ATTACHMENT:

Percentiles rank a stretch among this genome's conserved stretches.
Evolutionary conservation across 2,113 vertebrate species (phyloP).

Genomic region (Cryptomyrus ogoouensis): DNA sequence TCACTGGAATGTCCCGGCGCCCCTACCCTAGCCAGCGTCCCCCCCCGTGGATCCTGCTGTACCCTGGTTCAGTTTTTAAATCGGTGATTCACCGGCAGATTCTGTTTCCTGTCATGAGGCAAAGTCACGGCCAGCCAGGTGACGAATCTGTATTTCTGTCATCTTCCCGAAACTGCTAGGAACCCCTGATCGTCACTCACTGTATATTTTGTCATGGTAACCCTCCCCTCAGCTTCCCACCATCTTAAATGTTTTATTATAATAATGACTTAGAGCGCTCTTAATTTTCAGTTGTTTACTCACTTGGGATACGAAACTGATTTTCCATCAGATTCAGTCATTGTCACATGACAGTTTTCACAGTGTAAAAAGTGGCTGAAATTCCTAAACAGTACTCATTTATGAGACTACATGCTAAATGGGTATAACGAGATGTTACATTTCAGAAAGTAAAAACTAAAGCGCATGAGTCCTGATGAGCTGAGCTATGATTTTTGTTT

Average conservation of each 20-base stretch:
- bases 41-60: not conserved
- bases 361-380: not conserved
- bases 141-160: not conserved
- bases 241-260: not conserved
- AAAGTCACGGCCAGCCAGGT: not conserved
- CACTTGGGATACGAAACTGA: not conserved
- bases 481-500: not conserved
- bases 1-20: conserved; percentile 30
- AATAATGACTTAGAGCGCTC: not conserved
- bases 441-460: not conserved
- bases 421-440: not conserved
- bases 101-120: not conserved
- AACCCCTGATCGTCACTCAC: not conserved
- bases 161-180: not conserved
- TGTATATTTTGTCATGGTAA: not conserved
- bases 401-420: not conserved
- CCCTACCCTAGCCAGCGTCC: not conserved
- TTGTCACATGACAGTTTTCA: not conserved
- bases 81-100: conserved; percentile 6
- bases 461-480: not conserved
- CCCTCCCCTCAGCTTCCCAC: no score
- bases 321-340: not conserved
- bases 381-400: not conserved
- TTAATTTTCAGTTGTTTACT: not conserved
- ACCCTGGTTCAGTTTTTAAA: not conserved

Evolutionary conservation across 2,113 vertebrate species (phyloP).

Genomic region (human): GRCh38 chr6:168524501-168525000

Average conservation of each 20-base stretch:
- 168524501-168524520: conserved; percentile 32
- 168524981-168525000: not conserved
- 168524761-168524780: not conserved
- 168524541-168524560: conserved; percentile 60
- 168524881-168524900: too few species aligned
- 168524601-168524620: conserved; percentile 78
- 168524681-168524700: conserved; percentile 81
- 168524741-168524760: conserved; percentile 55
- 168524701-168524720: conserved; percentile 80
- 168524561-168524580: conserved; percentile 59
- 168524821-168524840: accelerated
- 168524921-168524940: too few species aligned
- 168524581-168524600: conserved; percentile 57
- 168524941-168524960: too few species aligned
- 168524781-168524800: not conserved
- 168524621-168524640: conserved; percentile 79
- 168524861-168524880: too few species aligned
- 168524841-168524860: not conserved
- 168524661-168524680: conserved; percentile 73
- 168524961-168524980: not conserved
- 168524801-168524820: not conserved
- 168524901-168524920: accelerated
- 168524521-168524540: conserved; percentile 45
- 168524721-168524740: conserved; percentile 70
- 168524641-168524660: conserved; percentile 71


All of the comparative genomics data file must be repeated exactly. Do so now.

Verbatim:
Percentiles rank a stretch among this genome's conserved stretches.
Evolutionary conservation across 2,113 vertebrate species (phyloP).

Genomic region (Cryptomyrus ogoouensis): DNA sequence TCACTGGAATGTCCCGGCGCCCCTACCCTAGCCAGCGTCCCCCCCCGTGGATCCTGCTGTACCCTGGTTCAGTTTTTAAATCGGTGATTCACCGGCAGATTCTGTTTCCTGTCATGAGGCAAAGTCACGGCCAGCCAGGTGACGAATCTGTATTTCTGTCATCTTCCCGAAACTGCTAGGAACCCCTGATCGTCACTCACTGTATATTTTGTCATGGTAACCCTCCCCTCAGCTTCCCACCATCTTAAATGTTTTATTATAATAATGACTTAGAGCGCTCTTAATTTTCAGTTGTTTACTCACTTGGGATACGAAACTGATTTTCCATCAGATTCAGTCATTGTCACATGACAGTTTTCACAGTGTAAAAAGTGGCTGAAATTCCTAAACAGTACTCATTTATGAGACTACATGCTAAATGGGTATAACGAGATGTTACATTTCAGAAAGTAAAAACTAAAGCGCATGAGTCCTGATGAGCTGAGCTATGATTTTTGTTT

Average conservation of each 20-base stretch:
- bases 41-60: not conserved
- bases 361-380: not conserved
- bases 141-160: not conserved
- bases 241-260: not conserved
- AAAGTCACGGCCAGCCAGGT: not conserved
- CACTTGGGATACGAAACTGA: not conserved
- bases 481-500: not conserved
- bases 1-20: conserved; percentile 30
- AATAATGACTTAGAGCGCTC: not conserved
- bases 441-460: not conserved
- bases 421-440: not conserved
- bases 101-120: not conserved
- AACCCCTGATCGTCACTCAC: not conserved
- bases 161-180: not conserved
- TGTATATTTTGTCATGGTAA: not conserved
- bases 401-420: not conserved
- CCCTACCCTAGCCAGCGTCC: not conserved
- TTGTCACATGACAGTTTTCA: not conserved
- bases 81-100: conserved; percentile 6
- bases 461-480: not conserved
- CCCTCCCCTCAGCTTCCCAC: no score
- bases 321-340: not conserved
- bases 381-400: not conserved
- TTAATTTTCAGTTGTTTACT: not conserved
- ACCCTGGTTCAGTTTTTAAA: not conserved

Evolutionary conservation across 2,113 vertebrate species (phyloP).

Genomic region (human): GRCh38 chr6:168524501-168525000

Average conservation of each 20-base stretch:
- 168524501-168524520: conserved; percentile 32
- 168524981-168525000: not conserved
- 168524761-168524780: not conserved
- 168524541-168524560: conserved; percentile 60
- 168524881-168524900: too few species aligned
- 168524601-168524620: conserved; percentile 78
- 168524681-168524700: conserved; percentile 81
- 168524741-168524760: conserved; percentile 55
- 168524701-168524720: conserved; percentile 80
- 168524561-168524580: conserved; percentile 59
- 168524821-168524840: accelerated
- 168524921-168524940: too few species aligned
- 168524581-168524600: conserved; percentile 57
- 168524941-168524960: too few species aligned
- 168524781-168524800: not conserved
- 168524621-168524640: conserved; percentile 79
- 168524861-168524880: too few species aligned
- 168524841-168524860: not conserved
- 168524661-168524680: conserved; percentile 73
- 168524961-168524980: not conserved
- 168524801-168524820: not conserved
- 168524901-168524920: accelerated
- 168524521-168524540: conserved; percentile 45
- 168524721-168524740: conserved; percentile 70
- 168524641-168524660: conserved; percentile 71